As U.S. Supreme Court history turns a page with the death of Justice Antonin Scalia, we see irrefutable evidence of the personal and professional lives of other august members of the bench in the Manuscripts & Folklife Archives section of WKU’s Department of Library Special Collections. Circuit Judge (and Bowling Green mayor) John B. Rodes, Kentucky Supreme Court Justice Charles H. Reynolds, U.S. District Judge Walter Evans, and local judge John M. Galloway are among those represented in our collections.
In 1846, Judge Henry Ormsby Brown (1787-1852) wrote to his wife Lucy during his travels on the circuit in western Kentucky. He was intrigued with the “thriving little town” of Cadiz, “with a better society than is generally found in such villages–a genteel courthouse & several churches.” Anxious (a little whiny, in fact) for letters from home, Brown instructed Lucy to “ascertain by the time it takes this letter to reach you” whether she should write him there or address her letter to his next destination.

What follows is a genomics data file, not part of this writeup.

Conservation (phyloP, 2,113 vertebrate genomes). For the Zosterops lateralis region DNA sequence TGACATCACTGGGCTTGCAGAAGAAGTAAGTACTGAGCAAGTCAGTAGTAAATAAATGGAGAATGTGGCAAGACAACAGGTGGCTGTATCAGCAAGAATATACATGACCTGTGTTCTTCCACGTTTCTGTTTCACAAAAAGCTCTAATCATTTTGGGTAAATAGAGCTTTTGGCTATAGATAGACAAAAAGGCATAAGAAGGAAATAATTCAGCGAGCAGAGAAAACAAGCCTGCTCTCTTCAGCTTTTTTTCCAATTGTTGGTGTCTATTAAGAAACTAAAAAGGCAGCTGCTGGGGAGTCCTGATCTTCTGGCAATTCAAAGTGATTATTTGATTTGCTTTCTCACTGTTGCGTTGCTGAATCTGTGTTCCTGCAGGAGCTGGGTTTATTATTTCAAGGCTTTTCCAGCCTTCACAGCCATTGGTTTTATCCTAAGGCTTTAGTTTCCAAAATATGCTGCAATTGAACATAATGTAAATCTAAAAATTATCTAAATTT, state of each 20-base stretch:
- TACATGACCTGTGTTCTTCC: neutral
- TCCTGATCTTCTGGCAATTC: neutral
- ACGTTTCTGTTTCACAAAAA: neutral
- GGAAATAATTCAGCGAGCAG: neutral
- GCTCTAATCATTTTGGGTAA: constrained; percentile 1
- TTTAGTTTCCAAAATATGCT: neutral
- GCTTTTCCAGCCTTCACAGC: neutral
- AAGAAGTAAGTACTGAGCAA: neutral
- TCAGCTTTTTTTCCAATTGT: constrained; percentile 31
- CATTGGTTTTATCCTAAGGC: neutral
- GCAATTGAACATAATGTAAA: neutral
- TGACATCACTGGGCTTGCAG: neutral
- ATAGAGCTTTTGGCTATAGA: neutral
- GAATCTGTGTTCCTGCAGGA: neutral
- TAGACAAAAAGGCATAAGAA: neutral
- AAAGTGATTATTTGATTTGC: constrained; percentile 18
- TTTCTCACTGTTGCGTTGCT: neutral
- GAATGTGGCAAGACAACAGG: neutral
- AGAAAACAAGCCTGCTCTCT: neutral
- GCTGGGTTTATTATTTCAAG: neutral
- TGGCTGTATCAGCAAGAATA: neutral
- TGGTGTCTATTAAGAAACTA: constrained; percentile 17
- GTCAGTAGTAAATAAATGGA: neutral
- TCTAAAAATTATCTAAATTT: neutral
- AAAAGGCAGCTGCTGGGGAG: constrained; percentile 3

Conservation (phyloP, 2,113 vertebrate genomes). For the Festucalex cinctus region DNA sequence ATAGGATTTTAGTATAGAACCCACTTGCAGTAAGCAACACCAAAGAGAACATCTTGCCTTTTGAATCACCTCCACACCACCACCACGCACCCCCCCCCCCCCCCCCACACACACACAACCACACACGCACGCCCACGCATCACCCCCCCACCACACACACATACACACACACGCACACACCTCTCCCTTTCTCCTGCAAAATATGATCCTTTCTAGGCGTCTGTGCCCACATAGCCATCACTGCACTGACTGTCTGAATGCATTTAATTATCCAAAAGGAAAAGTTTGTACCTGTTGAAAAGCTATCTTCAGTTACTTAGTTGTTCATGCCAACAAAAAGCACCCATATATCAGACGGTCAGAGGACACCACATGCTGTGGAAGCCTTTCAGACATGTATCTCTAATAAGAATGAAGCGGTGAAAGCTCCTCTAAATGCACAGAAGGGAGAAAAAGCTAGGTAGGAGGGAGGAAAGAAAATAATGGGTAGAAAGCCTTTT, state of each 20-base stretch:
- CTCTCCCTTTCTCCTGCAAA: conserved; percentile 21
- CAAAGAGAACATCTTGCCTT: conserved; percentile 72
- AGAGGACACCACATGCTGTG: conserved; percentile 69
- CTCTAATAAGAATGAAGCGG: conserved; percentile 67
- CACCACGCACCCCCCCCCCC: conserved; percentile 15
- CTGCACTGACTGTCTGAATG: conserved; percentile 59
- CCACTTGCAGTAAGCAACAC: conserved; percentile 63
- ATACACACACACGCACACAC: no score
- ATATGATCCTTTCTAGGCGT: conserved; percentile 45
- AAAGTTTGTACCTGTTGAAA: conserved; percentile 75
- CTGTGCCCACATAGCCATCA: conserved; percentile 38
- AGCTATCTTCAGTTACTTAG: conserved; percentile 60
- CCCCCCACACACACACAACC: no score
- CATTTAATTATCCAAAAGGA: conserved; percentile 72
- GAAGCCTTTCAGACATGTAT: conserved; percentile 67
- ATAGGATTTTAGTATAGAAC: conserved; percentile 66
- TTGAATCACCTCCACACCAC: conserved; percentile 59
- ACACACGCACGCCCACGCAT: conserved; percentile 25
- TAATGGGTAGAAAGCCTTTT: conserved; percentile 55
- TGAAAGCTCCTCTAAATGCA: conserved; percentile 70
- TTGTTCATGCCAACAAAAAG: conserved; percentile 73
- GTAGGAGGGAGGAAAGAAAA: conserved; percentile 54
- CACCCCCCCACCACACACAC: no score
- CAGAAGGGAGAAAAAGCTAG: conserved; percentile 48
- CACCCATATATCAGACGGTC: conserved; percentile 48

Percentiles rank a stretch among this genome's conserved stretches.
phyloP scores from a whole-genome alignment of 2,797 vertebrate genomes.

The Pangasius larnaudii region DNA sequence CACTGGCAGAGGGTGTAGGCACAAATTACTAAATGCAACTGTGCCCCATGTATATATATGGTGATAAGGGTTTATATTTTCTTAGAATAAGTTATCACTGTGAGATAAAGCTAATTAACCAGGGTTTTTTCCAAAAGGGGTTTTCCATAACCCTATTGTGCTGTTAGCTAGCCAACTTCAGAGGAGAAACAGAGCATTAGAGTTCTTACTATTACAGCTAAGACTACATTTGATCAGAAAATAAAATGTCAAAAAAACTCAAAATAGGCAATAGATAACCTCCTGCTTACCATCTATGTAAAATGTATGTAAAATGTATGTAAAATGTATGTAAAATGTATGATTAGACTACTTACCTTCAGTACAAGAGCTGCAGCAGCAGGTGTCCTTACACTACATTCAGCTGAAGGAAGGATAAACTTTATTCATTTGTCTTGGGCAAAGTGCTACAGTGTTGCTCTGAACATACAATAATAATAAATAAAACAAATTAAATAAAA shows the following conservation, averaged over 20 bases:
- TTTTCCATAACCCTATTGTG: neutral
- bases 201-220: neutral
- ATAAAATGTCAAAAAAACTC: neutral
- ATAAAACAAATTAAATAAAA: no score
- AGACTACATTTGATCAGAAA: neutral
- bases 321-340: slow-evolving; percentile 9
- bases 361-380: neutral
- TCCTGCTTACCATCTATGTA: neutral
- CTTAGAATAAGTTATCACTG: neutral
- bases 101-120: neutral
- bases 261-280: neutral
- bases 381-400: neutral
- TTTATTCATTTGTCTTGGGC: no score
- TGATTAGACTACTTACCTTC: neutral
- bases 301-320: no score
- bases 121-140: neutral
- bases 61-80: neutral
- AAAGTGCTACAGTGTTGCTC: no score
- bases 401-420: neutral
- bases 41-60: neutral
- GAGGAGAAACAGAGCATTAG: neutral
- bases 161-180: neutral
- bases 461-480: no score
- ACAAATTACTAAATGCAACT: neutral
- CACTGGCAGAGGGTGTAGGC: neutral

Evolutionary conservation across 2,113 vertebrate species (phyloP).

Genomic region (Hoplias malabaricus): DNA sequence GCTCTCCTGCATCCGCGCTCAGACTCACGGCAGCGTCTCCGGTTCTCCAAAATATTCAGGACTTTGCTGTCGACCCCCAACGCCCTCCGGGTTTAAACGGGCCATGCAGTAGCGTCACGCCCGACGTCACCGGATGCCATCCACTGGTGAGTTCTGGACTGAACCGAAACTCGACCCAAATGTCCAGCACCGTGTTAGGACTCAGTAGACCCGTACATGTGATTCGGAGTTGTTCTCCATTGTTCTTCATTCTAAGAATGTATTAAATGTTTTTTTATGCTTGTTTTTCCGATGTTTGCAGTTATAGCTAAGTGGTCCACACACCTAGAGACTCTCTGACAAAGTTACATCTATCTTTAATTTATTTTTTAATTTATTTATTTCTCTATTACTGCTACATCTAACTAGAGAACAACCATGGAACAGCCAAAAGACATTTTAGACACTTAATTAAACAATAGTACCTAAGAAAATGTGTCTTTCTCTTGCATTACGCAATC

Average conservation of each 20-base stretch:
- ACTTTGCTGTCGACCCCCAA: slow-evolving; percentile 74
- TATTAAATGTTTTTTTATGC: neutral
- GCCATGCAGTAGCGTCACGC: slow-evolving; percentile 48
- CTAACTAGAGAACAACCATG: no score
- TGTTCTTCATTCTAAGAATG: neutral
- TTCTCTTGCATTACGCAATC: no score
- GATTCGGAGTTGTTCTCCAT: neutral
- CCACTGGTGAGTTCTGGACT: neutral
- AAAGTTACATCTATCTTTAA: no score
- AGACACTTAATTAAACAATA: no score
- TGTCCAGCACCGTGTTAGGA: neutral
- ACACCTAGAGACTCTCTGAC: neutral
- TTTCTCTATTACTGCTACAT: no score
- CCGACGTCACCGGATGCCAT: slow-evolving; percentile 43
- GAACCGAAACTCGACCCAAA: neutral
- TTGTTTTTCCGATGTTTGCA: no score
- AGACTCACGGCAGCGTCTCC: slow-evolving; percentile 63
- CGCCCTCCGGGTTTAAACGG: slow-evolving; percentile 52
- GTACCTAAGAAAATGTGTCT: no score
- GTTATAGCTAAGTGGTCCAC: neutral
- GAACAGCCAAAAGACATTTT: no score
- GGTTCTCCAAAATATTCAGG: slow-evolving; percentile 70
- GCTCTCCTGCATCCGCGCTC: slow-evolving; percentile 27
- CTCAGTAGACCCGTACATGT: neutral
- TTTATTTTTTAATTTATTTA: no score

When Samuel Carpenter (1824-1900) was appointed in 1847 as circuit judge for the 13th Judicial District of Kentucky, his certificate noted his substitution in place of one John W. Helm, “who refused to accept.” On the reverse was recorded Carpenter’s oath that he “would administer Justice without respect of persons and do equal right to the poor and the rich.”
Scrutiny of judges has, of course, become ever more contentious. In 1987, Elkton, Kentucky attorney George Street Boone shared his thoughts with Senator Wendell Ford on the nomination of Robert Bork to the U.S. Supreme Court. Following the confirmation hearings closely, he found the controversial nominee “articulate, highly educated and intelligent,” but nevertheless more “radical” than conservative. Given the Supreme Court’s “strong and stabilizing influence in this country,” he wrote, neither Bork’s record nor his performance at the hearings justified his appointment to the nation’s highest court.